The European Commission improves its Eurozone economic growth estimates for 2015.
The European Commission is optimistic with respect to the EU economy. Its spring forecast points to moderate growth in Member States, although the rate varies from one country to another. Brussels has improved its estimates regarding the Eurozone growth to 1.5% as against the 1.3% announced in February, whereas the forecast for the 19-member zone in 2016 remained constant at 1.9%.
The reason behind this optimism is that the Eurozone has benefited from the drop in oil prices, from the good global economic prospects, from the depreciation of the euro and the new monetary policy measures taken by the European Central Bank, all of which have boosted business confidence. The domestic demand is the main engine of the rise in GDP, and this year private consumption is expected to strengthen across the EU, while next year investments should start recovering, the Commission says.
Commenting on the figures, Valdis Dombrovskis, European Commissioner for the European currency and social dialogue said, "The recovery of Europe's economies is strengthening. While this is encouraging, we have to make sure economic growth is lasting and sustainable.”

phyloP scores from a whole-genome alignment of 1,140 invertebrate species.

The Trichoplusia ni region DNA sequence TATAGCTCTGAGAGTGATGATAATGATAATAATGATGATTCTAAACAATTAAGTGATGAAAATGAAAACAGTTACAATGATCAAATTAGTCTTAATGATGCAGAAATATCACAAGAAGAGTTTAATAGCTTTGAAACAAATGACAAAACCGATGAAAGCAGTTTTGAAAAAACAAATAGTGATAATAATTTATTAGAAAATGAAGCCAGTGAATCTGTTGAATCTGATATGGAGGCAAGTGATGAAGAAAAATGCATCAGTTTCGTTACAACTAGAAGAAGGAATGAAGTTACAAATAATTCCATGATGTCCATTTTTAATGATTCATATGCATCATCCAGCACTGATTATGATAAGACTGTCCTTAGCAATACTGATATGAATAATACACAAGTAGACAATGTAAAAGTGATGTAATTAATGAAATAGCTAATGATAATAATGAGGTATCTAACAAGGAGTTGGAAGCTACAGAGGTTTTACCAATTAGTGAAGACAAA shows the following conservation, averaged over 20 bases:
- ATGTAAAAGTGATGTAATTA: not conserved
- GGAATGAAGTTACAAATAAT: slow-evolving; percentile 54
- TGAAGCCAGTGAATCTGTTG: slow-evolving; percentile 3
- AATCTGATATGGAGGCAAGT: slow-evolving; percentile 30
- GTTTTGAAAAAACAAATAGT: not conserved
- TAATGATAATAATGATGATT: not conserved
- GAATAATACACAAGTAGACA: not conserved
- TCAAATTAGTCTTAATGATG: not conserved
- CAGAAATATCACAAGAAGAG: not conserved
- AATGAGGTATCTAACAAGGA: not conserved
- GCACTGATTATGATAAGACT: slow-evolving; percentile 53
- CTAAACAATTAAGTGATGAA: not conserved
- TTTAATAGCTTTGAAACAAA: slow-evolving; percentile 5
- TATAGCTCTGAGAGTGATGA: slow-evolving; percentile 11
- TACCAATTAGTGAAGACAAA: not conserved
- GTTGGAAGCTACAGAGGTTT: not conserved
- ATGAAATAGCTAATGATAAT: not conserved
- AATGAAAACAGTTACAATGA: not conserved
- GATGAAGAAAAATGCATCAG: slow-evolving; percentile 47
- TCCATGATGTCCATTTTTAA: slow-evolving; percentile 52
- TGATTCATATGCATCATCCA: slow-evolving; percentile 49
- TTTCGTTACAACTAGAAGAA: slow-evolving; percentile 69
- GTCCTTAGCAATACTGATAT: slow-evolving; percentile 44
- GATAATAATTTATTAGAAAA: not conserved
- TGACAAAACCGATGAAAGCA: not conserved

Contributing to the recovery is Germany, Europe’s largest economy, which is expected to grow by 1.9% this year and by 2% in 2016. Spain’s GDP is also likely to increase by 2.8% in 2015 and 2.6% next year. Experts say the economic growth will lead to lower unemployment rates, but also to an increase in inflation.
However, the European Commission has lowered its forecast for Greece to 0.5%, from the earlier 2.5% estimate. The Greek economy has worsened since the beginning of the year, the Commission warns, and that country still depends on foreign financial support.
For Romania, the expected economic growth rate remains strong, at 2.8% this year, fuelled by good private consumption and a recovery in investments. A more robust domestic demand, facilitated by the cut in indirect taxation, is expected to push Romania’s economy by a further 3.3% next year. Inflation should reach a record low level, and employment rates should improve for the first time since the onset of the economic crisis. The unemployment rate estimated for this year is 6.6%, possibly down to 6.4% next year. Private investments will also continue to grow, and so will public investment, thanks to the European funds. The European Commission’s spring economic forecast also indicates a budget deficit of 1.6% of the GDP for this year and 3.5% next year.